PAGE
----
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‘Record Separator’ oil on linen 2011 200cm x 200cm


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‘Record Separator’ oil on linen 2011 200cm x 220cm


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‘Record Separator’ oil on linen 2011 200cm x 220cm


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‘Record Separator’ oil on linen 2011 200cm x 200cm


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‘Record Separator’ oil on linen 2011 200cm x 200cm


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‘Record Separator’ oil on linen 2011 200cm x 200cm


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‘Record Separator’ oil on linen 2011 200cm x 200cm


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‘Tony Altonen and Rick Steelman (Black)’ 2009 pen and ink 148mm x 210mm


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‘Raphael’ 2010 pen and ink 210mm x 297mm


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‘Donatello’ 2010 pen and ink 210mm x 297mm


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above:‘Gil Thurman and Nick Wales (Black)’ 2009 pen and ink 148mm x 210mm opposite:’Writing’ 2009 pen and ink 174mm x 225mm


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Matt Cook H

T h e T ime ly mu r d e r of N au g h T y r ic o

‘Ideas’ 2009 pen and ink on exercise book 174mm x 225mm


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It

had been another difficult car journey, in a difficult week. But just pulling up the drive to Pauline's house Mumsy began feeling herself again. On the back seat, little Rico sat looking out of the window, waiting for her to open the door. He's like the pope, she thought, a very precious person in need of very particular treatment. Rico wore no seat belt, he refused, but this did not worry her. She believed that he was charmed. For an instant, her heart welled unbearably. "Come on Mumsy. Don't be sluggish." he said in his breathy voice. Nodding, she hoisted herself out and opened his door. "Hell-ooo!" Pauline's voice rang across the gravel and out she came, arms open, dress billowing. Rico accepted his Aunt's embrace without complaint. It was a necessary ritual, he understood that. Like being frisked entering an important building, and he was gracious in allowing it. As long as relations were strictly below the waist, and he need not encounter the strange bumps on her face in any way, he was happy to oblige. Pauline played her part with all the bluster and dozen-arm fussing of a textbook adoring relative. It was as well-rehearsed an act as any in her domestic arsenal, and she clearly took pleasure in being effective. It reminded her of beating dust from a carpet. Feeling her grip slacken, Rico wriggled free and began towards the house, resuming the half-bored, vaguely contemptuous exploratory strut that he adopted on every visit anywhere. "You're just in time for lunch" said Pauline, clutching her sister's forearm affectionately. Feeling the muscle stiffen, she realised her mistake. Had he heard? No, thank god. Pauline watched her nephew, a stripy sweater taut around his chubby torso, meandering through her garden. It was a wonderland that made most visiting children wail and sprint hysterically. But Rico was not like most children. To discuss food around him was to gamble recklessly with the day ahead. He had eaten nothing but bread and butter since the morning of his 6th birthday, over a year ago. On special occasions he would allow dishes to be served in front of him, on the understanding that he would not be expected, or encouraged, to eat it and that bread and butter would be provided as well. Should this, or any other of his clearly stated requirements not be met, Mumsy and Daddy knew what to expect. The doctor had been consulted several times, but his private, man-to-man chats with Rico had not gone well. This is how it had all begun. As they entered the drawing room, Pauline breathed a loud sigh of relief, so loud she thought it best to disguise it as a grand exhalation of satisfaction. "Aaahnow who wants a cup of tea?" "Ooh, lovely" said Mumsy, poring over some new arrivals in the spoon cabinet.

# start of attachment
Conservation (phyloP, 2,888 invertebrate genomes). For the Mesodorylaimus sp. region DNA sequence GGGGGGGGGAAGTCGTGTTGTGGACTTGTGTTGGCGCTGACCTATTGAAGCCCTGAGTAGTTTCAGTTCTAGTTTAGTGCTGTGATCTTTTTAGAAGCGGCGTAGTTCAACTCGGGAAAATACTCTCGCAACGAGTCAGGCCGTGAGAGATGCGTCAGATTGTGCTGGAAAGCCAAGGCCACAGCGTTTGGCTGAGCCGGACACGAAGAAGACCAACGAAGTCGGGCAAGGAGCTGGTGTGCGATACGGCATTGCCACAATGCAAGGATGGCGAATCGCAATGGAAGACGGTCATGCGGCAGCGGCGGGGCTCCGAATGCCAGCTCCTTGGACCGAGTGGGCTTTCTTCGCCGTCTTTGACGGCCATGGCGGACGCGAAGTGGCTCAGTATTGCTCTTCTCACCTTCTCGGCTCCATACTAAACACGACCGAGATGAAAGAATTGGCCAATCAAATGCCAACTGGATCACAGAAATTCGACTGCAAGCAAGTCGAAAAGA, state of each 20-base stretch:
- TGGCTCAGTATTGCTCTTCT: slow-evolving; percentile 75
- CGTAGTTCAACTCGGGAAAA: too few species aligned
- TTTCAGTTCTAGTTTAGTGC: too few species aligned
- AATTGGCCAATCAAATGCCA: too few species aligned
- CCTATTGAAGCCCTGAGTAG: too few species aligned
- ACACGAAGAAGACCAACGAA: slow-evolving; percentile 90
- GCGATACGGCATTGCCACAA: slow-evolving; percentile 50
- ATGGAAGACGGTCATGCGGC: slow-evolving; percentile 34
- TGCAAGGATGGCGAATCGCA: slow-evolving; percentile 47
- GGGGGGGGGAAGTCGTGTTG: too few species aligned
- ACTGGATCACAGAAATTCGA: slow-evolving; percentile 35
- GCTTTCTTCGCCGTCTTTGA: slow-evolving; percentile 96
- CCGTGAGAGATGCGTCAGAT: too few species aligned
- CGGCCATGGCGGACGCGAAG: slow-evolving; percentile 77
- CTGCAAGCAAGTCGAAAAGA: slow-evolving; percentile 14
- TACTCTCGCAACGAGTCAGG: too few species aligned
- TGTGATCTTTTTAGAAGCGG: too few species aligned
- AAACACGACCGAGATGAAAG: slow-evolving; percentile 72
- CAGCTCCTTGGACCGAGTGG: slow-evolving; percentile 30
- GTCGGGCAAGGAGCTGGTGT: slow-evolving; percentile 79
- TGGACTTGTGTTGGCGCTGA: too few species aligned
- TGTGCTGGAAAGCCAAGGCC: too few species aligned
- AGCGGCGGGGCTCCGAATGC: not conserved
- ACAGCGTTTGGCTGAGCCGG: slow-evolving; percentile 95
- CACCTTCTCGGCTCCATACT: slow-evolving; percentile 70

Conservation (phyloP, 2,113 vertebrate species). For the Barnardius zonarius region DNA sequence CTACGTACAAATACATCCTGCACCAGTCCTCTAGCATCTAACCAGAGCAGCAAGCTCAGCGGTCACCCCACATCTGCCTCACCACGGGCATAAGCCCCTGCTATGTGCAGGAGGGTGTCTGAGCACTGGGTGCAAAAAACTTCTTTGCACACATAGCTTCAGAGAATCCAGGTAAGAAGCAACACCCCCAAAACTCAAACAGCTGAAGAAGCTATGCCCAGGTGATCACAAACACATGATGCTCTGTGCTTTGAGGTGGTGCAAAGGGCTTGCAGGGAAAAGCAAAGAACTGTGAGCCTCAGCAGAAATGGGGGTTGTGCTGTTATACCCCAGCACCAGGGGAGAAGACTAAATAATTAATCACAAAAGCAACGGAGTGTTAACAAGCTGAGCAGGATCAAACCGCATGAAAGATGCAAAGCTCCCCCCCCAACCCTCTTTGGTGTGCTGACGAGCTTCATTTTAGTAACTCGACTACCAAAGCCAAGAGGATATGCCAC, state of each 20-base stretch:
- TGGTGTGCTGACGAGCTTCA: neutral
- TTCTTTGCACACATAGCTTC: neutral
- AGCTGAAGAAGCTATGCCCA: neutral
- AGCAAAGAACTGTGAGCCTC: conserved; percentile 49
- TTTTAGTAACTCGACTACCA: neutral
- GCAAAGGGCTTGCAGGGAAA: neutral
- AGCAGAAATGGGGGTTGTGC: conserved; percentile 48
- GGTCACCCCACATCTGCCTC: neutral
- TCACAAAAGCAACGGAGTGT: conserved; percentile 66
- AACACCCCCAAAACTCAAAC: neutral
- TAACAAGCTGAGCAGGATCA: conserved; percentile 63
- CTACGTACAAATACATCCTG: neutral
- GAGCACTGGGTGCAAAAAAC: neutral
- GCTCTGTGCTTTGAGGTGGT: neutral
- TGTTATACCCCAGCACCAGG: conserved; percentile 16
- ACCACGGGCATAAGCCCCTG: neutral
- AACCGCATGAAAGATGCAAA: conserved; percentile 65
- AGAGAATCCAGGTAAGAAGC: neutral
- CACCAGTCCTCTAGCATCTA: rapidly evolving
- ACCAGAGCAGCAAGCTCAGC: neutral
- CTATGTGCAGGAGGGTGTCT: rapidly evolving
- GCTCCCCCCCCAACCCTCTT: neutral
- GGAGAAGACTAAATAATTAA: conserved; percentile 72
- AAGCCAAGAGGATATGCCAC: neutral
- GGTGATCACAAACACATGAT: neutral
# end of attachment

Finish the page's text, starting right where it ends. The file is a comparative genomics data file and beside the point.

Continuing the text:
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"Alice? Tea love?" Pauline was speaking to a girl sat at a small table at the far end of the room. Rico watched her from behind a tall-backed armchair. Cousin Alice. One of a homogenous gaggle of older female cousins Rico had ignored stories about for many years. A vague and shifting notion of girlhood, none of them seemed interesting enough to waste energy on speaking to or remembering or making solid in his mind. Alice. Was she a nurse? At least two of them were. She was surely the blandest of them, all fleshy biceps, pale yet dense looking. They bulged from her short-sleeved, rather outdated dress with none of the definition or hair of Daddy's. And yet, something unnerved Rico about them all the same. The dress was pink and beige. Her hair, straight and lank. Was she 14? She could be 21. She was reading, and eating something in fierce nibbles. She seemed just as functionless as Rico had always assumed them all to be. Rico himself liked to eat his bread and butter in great ripping mouthfuls, often too much to manage in one go. He had more than once been saved from choking to death, only to seize another cheek-bulger moments later. At the mention of tea, she stood. "Oh. Hello Aunty Margaret. Hello Rico. Yes I'd love some tea please, Mum." Her voice was sugary. She was boring. Rico yawned. __ They adjourned to the kitchen for the tea, it was cooler there, "and easier to clean up if there are any accidents" Pauline whispered behind her fist to Alice. With the pattern book open in front of her on the kitchen table, Mumsy excitedly outlined the day she envisioned to a half-listening Pauline, whose eyes were following Rico on his noisy tour of the kitchen. She did not mind the humming or the constant touching, but the faces he made caused the hair on her arms to bristle. "How was the drive?" said Pauline, carving the bread into thick wedges. "Did the A54 treat you kindly?" "Yes" said Mumsy, "though that can't be said for everyone, I'm afraid. Mumsy had a visit from 'Naughty Rico' at breakfast." Rico stopped walking, turned to face the ambush. The tribunal. "Wasn't I, darling?" "Aaaaah" pantomimed Pauline judiciously, folding her arms. Alice sat back in her chair. "But Nice Rico has come to stay for the rest of the day we hope, hasn't he?" Rico said nothing. Mumsy was concentrating hard. She hated Naughty Rico. He was a brutish menace, who turned her son, against his will, into a slobbering, screaming typhoon. She did not understand where he had come from, or how to get rid of him. It was because